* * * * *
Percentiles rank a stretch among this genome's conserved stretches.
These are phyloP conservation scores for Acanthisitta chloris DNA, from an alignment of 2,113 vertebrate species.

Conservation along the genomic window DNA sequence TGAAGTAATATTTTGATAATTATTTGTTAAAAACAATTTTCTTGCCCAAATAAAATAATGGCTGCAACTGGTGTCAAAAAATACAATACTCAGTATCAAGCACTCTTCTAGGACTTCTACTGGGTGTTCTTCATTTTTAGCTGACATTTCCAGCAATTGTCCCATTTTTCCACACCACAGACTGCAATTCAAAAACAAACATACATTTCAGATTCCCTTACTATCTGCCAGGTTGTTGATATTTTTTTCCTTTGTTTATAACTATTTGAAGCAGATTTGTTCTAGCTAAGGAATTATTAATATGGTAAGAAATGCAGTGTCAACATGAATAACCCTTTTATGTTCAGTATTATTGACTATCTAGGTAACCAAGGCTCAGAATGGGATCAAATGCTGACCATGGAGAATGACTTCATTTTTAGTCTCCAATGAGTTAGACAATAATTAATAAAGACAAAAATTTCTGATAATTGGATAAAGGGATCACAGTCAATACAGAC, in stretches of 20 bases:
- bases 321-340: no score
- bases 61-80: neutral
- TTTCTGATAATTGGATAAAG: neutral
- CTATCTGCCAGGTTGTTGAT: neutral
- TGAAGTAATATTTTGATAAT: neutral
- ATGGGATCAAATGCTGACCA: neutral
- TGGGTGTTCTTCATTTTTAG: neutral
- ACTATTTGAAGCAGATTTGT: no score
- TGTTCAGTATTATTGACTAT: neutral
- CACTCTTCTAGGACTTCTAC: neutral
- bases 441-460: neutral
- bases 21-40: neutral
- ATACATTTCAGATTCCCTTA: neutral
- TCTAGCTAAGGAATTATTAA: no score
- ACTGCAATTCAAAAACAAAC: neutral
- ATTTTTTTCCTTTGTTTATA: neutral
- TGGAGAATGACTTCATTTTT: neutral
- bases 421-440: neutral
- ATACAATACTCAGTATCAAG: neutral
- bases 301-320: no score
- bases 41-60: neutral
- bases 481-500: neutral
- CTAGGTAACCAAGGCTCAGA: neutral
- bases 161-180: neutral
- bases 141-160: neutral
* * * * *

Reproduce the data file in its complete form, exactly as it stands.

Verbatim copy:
Percentiles rank a stretch among this genome's conserved stretches.
These are phyloP conservation scores for Acanthisitta chloris DNA, from an alignment of 2,113 vertebrate species.

Conservation along the genomic window DNA sequence TGAAGTAATATTTTGATAATTATTTGTTAAAAACAATTTTCTTGCCCAAATAAAATAATGGCTGCAACTGGTGTCAAAAAATACAATACTCAGTATCAAGCACTCTTCTAGGACTTCTACTGGGTGTTCTTCATTTTTAGCTGACATTTCCAGCAATTGTCCCATTTTTCCACACCACAGACTGCAATTCAAAAACAAACATACATTTCAGATTCCCTTACTATCTGCCAGGTTGTTGATATTTTTTTCCTTTGTTTATAACTATTTGAAGCAGATTTGTTCTAGCTAAGGAATTATTAATATGGTAAGAAATGCAGTGTCAACATGAATAACCCTTTTATGTTCAGTATTATTGACTATCTAGGTAACCAAGGCTCAGAATGGGATCAAATGCTGACCATGGAGAATGACTTCATTTTTAGTCTCCAATGAGTTAGACAATAATTAATAAAGACAAAAATTTCTGATAATTGGATAAAGGGATCACAGTCAATACAGAC, in stretches of 20 bases:
- bases 321-340: no score
- bases 61-80: neutral
- TTTCTGATAATTGGATAAAG: neutral
- CTATCTGCCAGGTTGTTGAT: neutral
- TGAAGTAATATTTTGATAAT: neutral
- ATGGGATCAAATGCTGACCA: neutral
- TGGGTGTTCTTCATTTTTAG: neutral
- ACTATTTGAAGCAGATTTGT: no score
- TGTTCAGTATTATTGACTAT: neutral
- CACTCTTCTAGGACTTCTAC: neutral
- bases 441-460: neutral
- bases 21-40: neutral
- ATACATTTCAGATTCCCTTA: neutral
- TCTAGCTAAGGAATTATTAA: no score
- ACTGCAATTCAAAAACAAAC: neutral
- ATTTTTTTCCTTTGTTTATA: neutral
- TGGAGAATGACTTCATTTTT: neutral
- bases 421-440: neutral
- ATACAATACTCAGTATCAAG: neutral
- bases 301-320: no score
- bases 41-60: neutral
- bases 481-500: neutral
- CTAGGTAACCAAGGCTCAGA: neutral
- bases 161-180: neutral
- bases 141-160: neutral